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Sabres rally to win over Penguins

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By Tricia Lafferty
Tuesday, Dec. 9, 2008
 

Shameful power-play performances and the inability to maintain leads are all too familiar to the Penguins.

The Penguins' two biggest flaws led to a 4-3 loss to the Buffalo Sabres on Monday night at Mellon Arena.

"It was a horrible performance," coach Michel Therrien said. "That's the truth."

The Penguins watched a two-goal, second-period lead disappear before entering the third period with the score tied, 3-3. The Penguins also wasted a two-minute, two-man advantage in the second period.

"At 3-1, we started to play horribly," Therrien said. "It's pretty simple. We weren't playing bad until we got the lead at 3-1. After that we were horrible. We gave them the game."

Sabres forward and NHL goals leader Thomas Vanek scored the game-winning goal - his 20th of the season - at the 6:13 mark of the third period.

Sabres goalie Ryan Miller held the Penguins scoreless in the third period, and Pittsburgh lost back-to-back games for just the third time this season.

"Whether we gotta battle harder or go to different spots, whatever the case is, we gotta find ways to get goals in there," center Sidney Crosby said. "When games get tighter, that's where goals are gonna be scored."

Penguins forward Ruslan Fedotenko's two-goal performance was overshadowed by the Penguins' loss to a Sabres team that picked up just its fourth win in 12 games.

Defenseman Kris Letang scored his first goal - on a power play - in 52 games dating back to last season, when he scored in a March 12 game against Buffalo. Center Evgeni Malkin and forward Petr Sykora recorded two assists apiece.

The Penguins had one golden opportunity to put the game away, but couldn't deliver.

Leading 3-2 at the 9:14 mark of the second period, a pair of Sabres' penalties gave the Penguins a two-minute, two-man advantage.

They couldn't answer, though, and instead found themselves in a 3-3 game heading into the third period.

"The power play is not good," Therrien said. "We are trying to be cute. There's no traffic in front. We've asked people to go in front of the net, but they won't go. So we need the perfect shot."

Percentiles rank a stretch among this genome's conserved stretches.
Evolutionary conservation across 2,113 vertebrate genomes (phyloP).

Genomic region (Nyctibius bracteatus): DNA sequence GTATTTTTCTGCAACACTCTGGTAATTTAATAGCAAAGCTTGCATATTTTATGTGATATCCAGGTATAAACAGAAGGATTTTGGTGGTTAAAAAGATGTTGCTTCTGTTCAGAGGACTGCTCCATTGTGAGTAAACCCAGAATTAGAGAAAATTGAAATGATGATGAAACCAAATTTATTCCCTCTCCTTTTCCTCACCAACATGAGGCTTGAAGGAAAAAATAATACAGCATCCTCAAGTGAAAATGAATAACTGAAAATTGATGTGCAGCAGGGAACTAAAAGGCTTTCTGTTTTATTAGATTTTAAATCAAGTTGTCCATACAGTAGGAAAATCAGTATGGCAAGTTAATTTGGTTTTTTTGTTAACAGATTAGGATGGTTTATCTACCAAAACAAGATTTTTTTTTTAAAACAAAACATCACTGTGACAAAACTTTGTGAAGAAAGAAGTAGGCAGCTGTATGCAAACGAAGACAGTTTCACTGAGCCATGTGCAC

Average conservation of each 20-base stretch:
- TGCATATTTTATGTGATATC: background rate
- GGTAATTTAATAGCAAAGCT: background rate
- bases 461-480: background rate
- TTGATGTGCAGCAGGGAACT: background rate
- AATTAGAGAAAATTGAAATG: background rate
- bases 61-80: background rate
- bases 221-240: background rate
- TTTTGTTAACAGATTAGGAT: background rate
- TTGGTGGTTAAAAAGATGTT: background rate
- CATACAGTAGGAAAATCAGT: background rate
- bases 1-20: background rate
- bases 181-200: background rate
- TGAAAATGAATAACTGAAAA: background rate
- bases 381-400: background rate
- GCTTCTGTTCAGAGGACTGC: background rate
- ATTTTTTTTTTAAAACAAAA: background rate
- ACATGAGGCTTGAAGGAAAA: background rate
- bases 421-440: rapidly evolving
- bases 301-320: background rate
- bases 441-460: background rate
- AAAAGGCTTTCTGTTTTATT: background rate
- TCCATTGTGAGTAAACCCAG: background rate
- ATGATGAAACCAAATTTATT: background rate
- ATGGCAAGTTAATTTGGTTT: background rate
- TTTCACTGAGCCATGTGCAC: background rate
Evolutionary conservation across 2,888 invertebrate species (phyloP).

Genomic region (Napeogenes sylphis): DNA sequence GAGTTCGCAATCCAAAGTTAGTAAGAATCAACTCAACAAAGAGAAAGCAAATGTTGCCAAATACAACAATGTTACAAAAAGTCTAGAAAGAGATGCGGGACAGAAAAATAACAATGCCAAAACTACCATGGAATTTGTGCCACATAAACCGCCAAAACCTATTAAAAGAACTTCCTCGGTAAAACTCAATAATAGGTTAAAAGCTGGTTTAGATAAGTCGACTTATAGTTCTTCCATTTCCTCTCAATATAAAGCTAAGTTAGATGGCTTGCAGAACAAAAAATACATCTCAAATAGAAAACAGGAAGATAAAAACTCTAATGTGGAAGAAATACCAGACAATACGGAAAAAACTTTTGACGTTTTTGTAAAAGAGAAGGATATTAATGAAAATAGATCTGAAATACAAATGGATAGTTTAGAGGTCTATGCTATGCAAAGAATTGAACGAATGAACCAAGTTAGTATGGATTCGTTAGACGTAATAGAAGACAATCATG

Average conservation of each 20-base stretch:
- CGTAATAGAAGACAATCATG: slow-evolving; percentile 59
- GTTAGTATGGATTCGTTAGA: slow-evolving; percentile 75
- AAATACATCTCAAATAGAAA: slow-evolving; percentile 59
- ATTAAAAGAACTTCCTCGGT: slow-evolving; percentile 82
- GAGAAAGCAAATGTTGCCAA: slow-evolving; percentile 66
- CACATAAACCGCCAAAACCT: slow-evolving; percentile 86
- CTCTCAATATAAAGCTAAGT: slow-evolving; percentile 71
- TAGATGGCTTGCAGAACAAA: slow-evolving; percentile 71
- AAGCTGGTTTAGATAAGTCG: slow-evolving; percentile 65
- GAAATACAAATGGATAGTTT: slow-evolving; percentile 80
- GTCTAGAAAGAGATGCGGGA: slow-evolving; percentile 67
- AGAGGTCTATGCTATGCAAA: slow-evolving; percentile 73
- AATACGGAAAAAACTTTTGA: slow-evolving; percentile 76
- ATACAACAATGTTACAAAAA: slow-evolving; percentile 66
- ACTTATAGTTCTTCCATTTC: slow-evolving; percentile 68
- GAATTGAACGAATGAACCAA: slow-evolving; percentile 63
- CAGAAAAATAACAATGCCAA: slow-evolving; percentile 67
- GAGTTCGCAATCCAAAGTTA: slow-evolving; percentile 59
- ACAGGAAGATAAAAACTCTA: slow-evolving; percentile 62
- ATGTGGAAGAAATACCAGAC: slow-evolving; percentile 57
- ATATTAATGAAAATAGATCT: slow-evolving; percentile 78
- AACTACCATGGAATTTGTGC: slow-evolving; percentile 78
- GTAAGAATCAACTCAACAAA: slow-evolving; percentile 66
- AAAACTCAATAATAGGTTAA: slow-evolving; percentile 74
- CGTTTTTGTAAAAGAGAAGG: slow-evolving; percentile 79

Decisive third periods are nothing new to these teams. For the third time in as many meetings, the game was decided in the final period.

The last time the Penguins and Sabres met, the Penguins watched a 3-2 second-period lead disappear. Before that, the Penguins overcame a 2-1 third-period deficit and battled back for a 5-2 victory.

This time, the Penguins took a 2-1 first-period lead, thanks to the trio of Sykora, Malkin and Fedotenko.

Sykora passed the puck to Malkin, who set up Fedotenko's goal. Malkin's assist was the highlight of Fedotenko's first goal at 9:37 in the first period. The NHL assists leader passed the puck to himself via a backhand pass between his legs.

The rest of the play was simple after that crafty move. Malkin slid the puck in front of the net to find Fedotenko's stick just beside the goal post. A tap by Fedotenko, and the Penguins were up, 1-0.

The advantage disappeared when Sabres center Derek Roy scored an unassisted goal just a minute and a half later.

The Penguins regained the lead when the Malkin used a one-touch pass to set up Fedotenko at the 15:15 mark of the first period. The assist was Malkin's league-leading 34th, and the goal gave Fedotenko 250 career points.

The Penguins carried a 2-1 advantage into the second period. Letang's goal on the Penguins' two-man advantage made it 3-1.

The Sabres tightened the gap again when forward Ales Kotalik scored 6:40 into the second period to move within a goal. The Sabres tied the score when Daniel Paille scored at the 14:49 mark of the second period and scored the game winner in the final period.

 

 
 


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